Deb DB, 1979. Solanaceae in India. In: The Biology and taxonomy of the Solanaceae [ed. by Hawkes, J. G. \Lester, R. N. \Skelding, A. D.]. London, UK: Academic Press, 87-112.

DEPI-AU, 2014. A-Z of Weeds: Buffalobur., Australia: Department of Environment and Primary Industries (DEPI), State Government of Victoria. http://www.depi.vic.gov.au/agriculture-and-food/pests-diseases-and-weeds/weeds/a-z-of-weeds/buffalo-burr

DuBois CG; Hicks GH; Davis CA, 1896. Concerning Solanum. The Asa Gray Bulletin, 4:56-57.

Duke J, 2015. Dr. Duke's Phytochemical and Ethnobotanical Databases online resource. Beltsville, USA: Germplasm Resources Information Network (GRIN), National Germplasm Resources Laboratory. http://www.ars-grin.gov/duke/

EPPO, 2001. Pest Risk Analysis: Solanum rostratum. https://www.eppo.int/QUARANTINE/Pest_Risk_Analysis/PRA_documents.htm

EPPO, 2014. PQR database. Paris, France: European and Mediterranean Plant Protection Organization. http://www.eppo.int/DATABASES/pqr/pqr.htm

FDA, 2014. Poisonous Plant Database, US Food and Drug Administration. Silver Spring, MD, USA: United States Health and Human Services. http://www.accessdata.fda.gov/scripts/plantox/index.cfm

Flora of Missouri, 2014. Flora of Missouri, eFloras website. St. Louis, MO and Cambridge, MA, USA: Missouri Botanical Garden and Harvard University Herbaria. http://www.efloras.org/flora_page.aspx?flora_id=11

Forzza RC; Leitman PM; Costa AF; Carvalho Jr AA, et al. , 2014. List of species of the Flora of Brazil (Lista de espécies Flora do Brasil). Rio de Janeiro, Brazil: Rio de Janeiro Botanic Garden. http://floradobrasil.jbrj.gov.br

Funk V; Hollowell T; Berry P; Kelloff C; Alexander SN, 2007. Checklist of the plants of the Guiana Shield (Venezuela: Amazonas, Bolivar, Delta Amacuro; Guyana, Surinam, French Guiana). Contributions from the United States National Herbarium, 584 pp.

Hunziker AT, 1979. South American Solanaceae: a synoptic survey. In: The Biology and taxonomy of the Solanaceae [ed. by Hawkes, J. G. \Lester, R. N. \Skelding, A. D.]. London, UK: Published for the Linnean Society of London by Academic Press, 49-85.

Jaeger P-ML; Hepper FN, 1986. A review of the genus Solanum in Africa. In: D'Arcy WG, ed. Solanaceae: Biology and Systematics. New York, USA: Columbia University Press, 41-55.

Lin Y; Tan DY, 2007. The potential and exotic invasive plant: Solanum rostratum. Acta Phytotaxonomiea Sinica, 45:675-685.

Mahklouf MH, 2016. Flora of Solanum rostratum Dunal. (Family-Solanaceae) in Libya: a new record. International Journal of Modern Botany, 6(1):1-5. http://article.sapub.org/10.5923.j.ijmb.20160601.01.html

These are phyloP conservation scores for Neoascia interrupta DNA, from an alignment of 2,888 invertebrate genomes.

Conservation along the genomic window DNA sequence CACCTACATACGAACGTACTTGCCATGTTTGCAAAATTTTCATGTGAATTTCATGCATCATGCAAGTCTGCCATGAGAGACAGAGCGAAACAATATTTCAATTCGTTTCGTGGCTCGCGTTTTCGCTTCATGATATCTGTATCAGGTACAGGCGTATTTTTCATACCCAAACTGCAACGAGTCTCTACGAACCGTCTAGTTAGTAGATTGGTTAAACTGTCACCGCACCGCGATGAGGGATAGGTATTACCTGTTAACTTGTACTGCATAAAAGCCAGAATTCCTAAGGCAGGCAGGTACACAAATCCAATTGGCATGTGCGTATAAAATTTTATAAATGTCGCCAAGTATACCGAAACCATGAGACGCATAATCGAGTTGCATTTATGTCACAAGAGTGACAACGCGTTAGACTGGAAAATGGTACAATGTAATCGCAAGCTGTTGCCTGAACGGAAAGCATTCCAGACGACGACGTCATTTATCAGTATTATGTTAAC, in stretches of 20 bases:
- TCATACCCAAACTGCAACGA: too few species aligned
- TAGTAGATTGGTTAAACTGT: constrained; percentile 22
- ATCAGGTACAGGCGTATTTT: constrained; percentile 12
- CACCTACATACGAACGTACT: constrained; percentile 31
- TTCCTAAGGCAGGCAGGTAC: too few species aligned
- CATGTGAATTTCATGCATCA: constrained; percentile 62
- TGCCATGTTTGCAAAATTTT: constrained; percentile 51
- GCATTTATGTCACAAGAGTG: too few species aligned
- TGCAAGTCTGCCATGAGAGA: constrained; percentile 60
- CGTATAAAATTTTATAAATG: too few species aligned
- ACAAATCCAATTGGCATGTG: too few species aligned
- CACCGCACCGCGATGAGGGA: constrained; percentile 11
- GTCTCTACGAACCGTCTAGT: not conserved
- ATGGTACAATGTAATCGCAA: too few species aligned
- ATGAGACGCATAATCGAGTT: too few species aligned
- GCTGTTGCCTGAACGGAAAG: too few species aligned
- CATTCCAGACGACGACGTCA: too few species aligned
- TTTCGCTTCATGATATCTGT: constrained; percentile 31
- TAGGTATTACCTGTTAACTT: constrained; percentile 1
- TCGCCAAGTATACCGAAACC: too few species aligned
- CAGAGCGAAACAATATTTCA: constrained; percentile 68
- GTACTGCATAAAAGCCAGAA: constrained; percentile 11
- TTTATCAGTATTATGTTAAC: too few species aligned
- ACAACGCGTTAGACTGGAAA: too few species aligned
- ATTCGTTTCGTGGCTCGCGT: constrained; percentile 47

NZPCN, 2014. New Zealand's Flora - Solanum tuberosum profile., New Zealand: New Zealand Plant Conservation Network (NZPCN). http://www.nzpcn.org.nz/flora_details.aspx?ID=2778

Parsons WT; Cuthbertson EG, 2001. Noxious weeds of Australia. Melbourne, Australia: Inkata Press, 698 pp.

PBI Solanum Project, 2014. Solanaceae Source website., USA: Planetary Biodiversity Inventories (PBI), National Science Foundation. http://www.solanaceaesource.org/

Quattrocchi U, 2012. CRC world dictionary of medicinal and poisonous plants: common names, scientific names, eponyms, synonyms, and etymology [ed. by Quattrocchi, U.]. London, UK: CRC Press Inc., 3960 pp.

Randall RP, 2012. A Global Compendium of Weeds. Perth, Australia: Department of Agriculture and Food Western Australia, 1124 pp. http://www.cabi.org/isc/FullTextPDF/2013/20133109119.pdf

Smith AW, 1971. A Gardener's Dictionary of Plant Names: A Handbook on the Origin and Meaning of Some Plant Names, revised and enlarged by William T. Stearn. London, UK: Cassell and Co., 391 pp.

Som Deva, 1976. Solanum rostratum Dunal - a New Record for India. Indian Forester, 102(2):138-139.

Stern SR; Weese T; Bohs LA, 2010. Phylogenetic relationships in Solanum section Androceras (Solanaceae). Systematic Botany, 35(4):885-893. http://www.bioone.org/doi/full/10.1600/036364410X539934

Symon DE, 1979. Sex forms in Solanum and the role of pollen collecting insects. In: Solanaceae III: Taxonomy, Chemistry, Evolution [ed. by Hawkes, J. G. \Lester, R. N. \Nee, M. \Estrada-R, N.]. Richmond, UK: Royal Botanic Gardens, Kew, 385-397.

Taiwan Plant Names, 2014. Taiwan Plant Names, eFloras website. St. Louis, MO and Cambridge, MA, USA: Missouri Botanical Garden and Harvard University Herbaria. http://www.efloras.org/florataxon.aspx?flora_id=101

Todd JE, 1882. On the Flowers of Solanum Rostratum and Cassia Chamaecrista. The American Naturalist, 16(4):281-287.

Tower WL, 1906. An Investigation of Evolution in Chrysomelid Beetles of the Genus Leptinotarsa. Washington D.C., USA: Carnegie Institution of Washington, 320 pp. https://archive.org/details/investigationofe01towe

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Links to Websites

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WebsiteURLComment
Catalogue of Seed Plants of the West Indieshttp://botany.si.edu/antilles/WestIndies/catalog.htm
FDA Poisonous Plant Databasehttp://www.accessdata.fda.gov/scripts/plantox/
GISD/IASPMR: Invasive Alien Species Pathway Management Resource and DAISIE European Invasive Alien Species Gatewayhttps://doi.org/10.5061/dryad.m93f6Data source for updated system data added to species habitat list.
National Science Foundation Solanaceae Sourcehttp://solanaceaesource.org/

Contributors

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24/08/2014 Original text by:

Marianne Jennifer Datiles, Department of Botany-Smithsonian NMNH, Washington DC, USA

Pedro Acevedo-Rodríguez, Department of Botany-Smithsonian NMNH, Washington DC, USA